KOCHI: A designated space for walkers - a quintessential part of the urban culture - had its beginning in the state nearly four decades ago in Kochi, according to old timers. Breathing in the fresh morning air along the backwaters set them up for the rigours of the day ahead. Development in the commercial hub over the years hasn’t exactly been accommodating of the ‘walkers club’.
“Foreshore Road adjacent Vembanad Lake was the place I used to go for morning walks during the late seventies,” reminisced K L Mohana Varma, writer and former bureaucrat, of the old Kochi days. “The cream of society were regulars there. As it was near the BTH, most of my writer friends visiting the city and staying there also would join me for walks. M T Vasudevan Nair, N P Mohammed and Punathil Kunjabdulla were among those. It was one of the most pleasant experiences one could get, with the fresh air and the scenic beauty.”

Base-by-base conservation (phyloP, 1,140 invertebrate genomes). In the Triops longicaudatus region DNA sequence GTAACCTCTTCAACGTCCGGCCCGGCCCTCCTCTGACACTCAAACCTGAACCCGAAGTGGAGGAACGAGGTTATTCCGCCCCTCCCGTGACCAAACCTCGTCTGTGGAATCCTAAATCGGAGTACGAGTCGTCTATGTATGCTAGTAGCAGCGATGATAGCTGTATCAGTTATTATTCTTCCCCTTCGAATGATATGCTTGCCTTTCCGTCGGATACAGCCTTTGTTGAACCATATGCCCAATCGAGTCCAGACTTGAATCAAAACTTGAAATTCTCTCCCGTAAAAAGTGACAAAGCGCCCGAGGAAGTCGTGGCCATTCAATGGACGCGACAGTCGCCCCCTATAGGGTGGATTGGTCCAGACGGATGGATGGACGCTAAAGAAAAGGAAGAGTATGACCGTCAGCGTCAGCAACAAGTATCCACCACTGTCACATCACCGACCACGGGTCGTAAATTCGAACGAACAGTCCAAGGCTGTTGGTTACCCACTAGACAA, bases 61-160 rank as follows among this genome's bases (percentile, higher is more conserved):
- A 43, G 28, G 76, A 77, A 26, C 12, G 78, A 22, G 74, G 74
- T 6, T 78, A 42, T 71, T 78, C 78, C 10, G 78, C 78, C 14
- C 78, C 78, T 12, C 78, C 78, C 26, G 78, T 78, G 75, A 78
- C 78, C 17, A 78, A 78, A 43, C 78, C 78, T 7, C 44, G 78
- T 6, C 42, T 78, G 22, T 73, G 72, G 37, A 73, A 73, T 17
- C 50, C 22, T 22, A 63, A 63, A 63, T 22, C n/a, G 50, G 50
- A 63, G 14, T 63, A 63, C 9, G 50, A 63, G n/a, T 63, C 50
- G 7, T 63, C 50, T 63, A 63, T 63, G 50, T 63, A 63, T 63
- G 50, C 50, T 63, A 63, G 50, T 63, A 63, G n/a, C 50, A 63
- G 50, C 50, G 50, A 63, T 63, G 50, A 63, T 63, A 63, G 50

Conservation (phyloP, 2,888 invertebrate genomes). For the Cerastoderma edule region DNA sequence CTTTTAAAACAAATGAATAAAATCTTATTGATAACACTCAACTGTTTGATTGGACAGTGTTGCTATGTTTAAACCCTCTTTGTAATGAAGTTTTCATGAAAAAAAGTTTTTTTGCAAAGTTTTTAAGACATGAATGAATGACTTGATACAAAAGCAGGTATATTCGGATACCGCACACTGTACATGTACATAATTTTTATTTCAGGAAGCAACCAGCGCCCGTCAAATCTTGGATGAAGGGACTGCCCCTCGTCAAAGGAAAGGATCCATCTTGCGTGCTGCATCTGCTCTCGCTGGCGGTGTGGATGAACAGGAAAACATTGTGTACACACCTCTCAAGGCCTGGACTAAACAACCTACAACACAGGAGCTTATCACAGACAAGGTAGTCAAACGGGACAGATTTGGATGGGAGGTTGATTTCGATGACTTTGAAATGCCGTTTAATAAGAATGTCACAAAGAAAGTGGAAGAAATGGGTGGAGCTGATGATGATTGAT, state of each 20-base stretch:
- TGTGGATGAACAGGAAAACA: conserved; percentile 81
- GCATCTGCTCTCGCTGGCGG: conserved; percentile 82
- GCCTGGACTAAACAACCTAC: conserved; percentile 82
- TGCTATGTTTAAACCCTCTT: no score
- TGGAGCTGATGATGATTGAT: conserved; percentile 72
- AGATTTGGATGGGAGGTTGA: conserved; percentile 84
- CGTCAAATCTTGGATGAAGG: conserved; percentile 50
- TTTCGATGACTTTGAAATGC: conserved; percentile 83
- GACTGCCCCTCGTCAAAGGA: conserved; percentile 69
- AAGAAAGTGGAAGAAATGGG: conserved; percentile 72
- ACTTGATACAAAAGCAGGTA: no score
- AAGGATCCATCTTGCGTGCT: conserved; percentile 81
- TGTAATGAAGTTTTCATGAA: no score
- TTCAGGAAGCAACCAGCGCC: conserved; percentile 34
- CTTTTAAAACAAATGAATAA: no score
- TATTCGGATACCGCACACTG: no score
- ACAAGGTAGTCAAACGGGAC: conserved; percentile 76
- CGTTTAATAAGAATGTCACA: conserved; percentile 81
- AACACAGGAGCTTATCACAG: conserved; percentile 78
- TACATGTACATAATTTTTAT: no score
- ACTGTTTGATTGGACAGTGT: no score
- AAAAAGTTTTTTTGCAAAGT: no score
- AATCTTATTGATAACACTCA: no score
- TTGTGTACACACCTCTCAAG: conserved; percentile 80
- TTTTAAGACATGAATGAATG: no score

Later, with the changing times, many places in the city, including Panampilly Nagar, Marine Drive and the Jawaharlal Nehru Stadium premises, developed ‘walkways’. “Safe walkways are the prime responsibility of any civic body,” said Sethu, writer and former Chairman and CEO of South Indian Bank.
“It should provide spaces where citizens can walk freely by swinging their arms. While walking in such a vigorous manner, the general public cannot think of the potholes or the gaps between the concrete slabs.” A part of urban culture, major cities across the globe boast of good amenities for walkers.
“Normally, it will be parks or grounds,” he said. “Mainly, it is a source of fresh air. A walk of 45 to 60 minutes is enough for an ordinary person. A senior citizen has a speed of about 4 km per hour. However, Kochi lacks a facility where the common man can go for a walk from his house. So, the walkways should cater to this need.” Mohana Varma also bats for cycling paths complementing walking areas.
“People can cycle from their homes to the walkways. It will the reduce pollution as most of them reach the walkways on motorcycles or in cars. It is not a big task for a city like Kochi which turned the Metro Rail into a reality in four years’ time,” he said.